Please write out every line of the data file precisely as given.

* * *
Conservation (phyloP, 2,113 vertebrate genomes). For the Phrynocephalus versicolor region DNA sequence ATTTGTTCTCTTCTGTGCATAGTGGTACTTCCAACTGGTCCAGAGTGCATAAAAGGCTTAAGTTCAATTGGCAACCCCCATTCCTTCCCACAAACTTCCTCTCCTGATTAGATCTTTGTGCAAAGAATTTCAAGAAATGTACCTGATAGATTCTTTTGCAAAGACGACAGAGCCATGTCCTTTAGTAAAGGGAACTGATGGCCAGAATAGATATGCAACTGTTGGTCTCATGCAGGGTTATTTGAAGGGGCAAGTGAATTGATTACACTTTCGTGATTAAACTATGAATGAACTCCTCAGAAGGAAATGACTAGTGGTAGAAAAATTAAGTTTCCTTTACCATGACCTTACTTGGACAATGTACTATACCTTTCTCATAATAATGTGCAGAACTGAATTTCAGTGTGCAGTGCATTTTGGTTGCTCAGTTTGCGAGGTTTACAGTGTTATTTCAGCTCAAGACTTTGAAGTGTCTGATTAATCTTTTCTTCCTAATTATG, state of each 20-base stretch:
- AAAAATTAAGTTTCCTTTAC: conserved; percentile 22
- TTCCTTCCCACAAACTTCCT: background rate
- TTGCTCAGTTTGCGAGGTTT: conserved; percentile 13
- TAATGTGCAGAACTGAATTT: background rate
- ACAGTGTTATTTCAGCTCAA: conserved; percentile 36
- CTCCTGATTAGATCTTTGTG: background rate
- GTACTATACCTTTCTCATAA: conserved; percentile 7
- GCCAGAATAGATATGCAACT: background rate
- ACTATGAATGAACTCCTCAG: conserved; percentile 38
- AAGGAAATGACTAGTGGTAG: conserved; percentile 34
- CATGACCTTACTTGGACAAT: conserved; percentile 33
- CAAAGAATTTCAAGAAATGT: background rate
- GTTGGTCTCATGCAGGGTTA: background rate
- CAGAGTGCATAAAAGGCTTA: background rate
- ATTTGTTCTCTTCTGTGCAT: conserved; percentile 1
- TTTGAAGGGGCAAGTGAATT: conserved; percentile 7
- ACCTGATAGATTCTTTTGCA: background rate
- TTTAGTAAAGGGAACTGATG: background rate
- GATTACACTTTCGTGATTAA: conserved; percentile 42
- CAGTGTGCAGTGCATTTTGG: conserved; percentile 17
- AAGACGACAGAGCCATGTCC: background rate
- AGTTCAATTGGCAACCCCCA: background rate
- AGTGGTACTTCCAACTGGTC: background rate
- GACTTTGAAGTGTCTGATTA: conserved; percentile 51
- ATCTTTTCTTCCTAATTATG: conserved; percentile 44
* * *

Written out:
Conservation (phyloP, 2,113 vertebrate genomes). For the Phrynocephalus versicolor region DNA sequence ATTTGTTCTCTTCTGTGCATAGTGGTACTTCCAACTGGTCCAGAGTGCATAAAAGGCTTAAGTTCAATTGGCAACCCCCATTCCTTCCCACAAACTTCCTCTCCTGATTAGATCTTTGTGCAAAGAATTTCAAGAAATGTACCTGATAGATTCTTTTGCAAAGACGACAGAGCCATGTCCTTTAGTAAAGGGAACTGATGGCCAGAATAGATATGCAACTGTTGGTCTCATGCAGGGTTATTTGAAGGGGCAAGTGAATTGATTACACTTTCGTGATTAAACTATGAATGAACTCCTCAGAAGGAAATGACTAGTGGTAGAAAAATTAAGTTTCCTTTACCATGACCTTACTTGGACAATGTACTATACCTTTCTCATAATAATGTGCAGAACTGAATTTCAGTGTGCAGTGCATTTTGGTTGCTCAGTTTGCGAGGTTTACAGTGTTATTTCAGCTCAAGACTTTGAAGTGTCTGATTAATCTTTTCTTCCTAATTATG, state of each 20-base stretch:
- AAAAATTAAGTTTCCTTTAC: conserved; percentile 22
- TTCCTTCCCACAAACTTCCT: background rate
- TTGCTCAGTTTGCGAGGTTT: conserved; percentile 13
- TAATGTGCAGAACTGAATTT: background rate
- ACAGTGTTATTTCAGCTCAA: conserved; percentile 36
- CTCCTGATTAGATCTTTGTG: background rate
- GTACTATACCTTTCTCATAA: conserved; percentile 7
- GCCAGAATAGATATGCAACT: background rate
- ACTATGAATGAACTCCTCAG: conserved; percentile 38
- AAGGAAATGACTAGTGGTAG: conserved; percentile 34
- CATGACCTTACTTGGACAAT: conserved; percentile 33
- CAAAGAATTTCAAGAAATGT: background rate
- GTTGGTCTCATGCAGGGTTA: background rate
- CAGAGTGCATAAAAGGCTTA: background rate
- ATTTGTTCTCTTCTGTGCAT: conserved; percentile 1
- TTTGAAGGGGCAAGTGAATT: conserved; percentile 7
- ACCTGATAGATTCTTTTGCA: background rate
- TTTAGTAAAGGGAACTGATG: background rate
- GATTACACTTTCGTGATTAA: conserved; percentile 42
- CAGTGTGCAGTGCATTTTGG: conserved; percentile 17
- AAGACGACAGAGCCATGTCC: background rate
- AGTTCAATTGGCAACCCCCA: background rate
- AGTGGTACTTCCAACTGGTC: background rate
- GACTTTGAAGTGTCTGATTA: conserved; percentile 51
- ATCTTTTCTTCCTAATTATG: conserved; percentile 44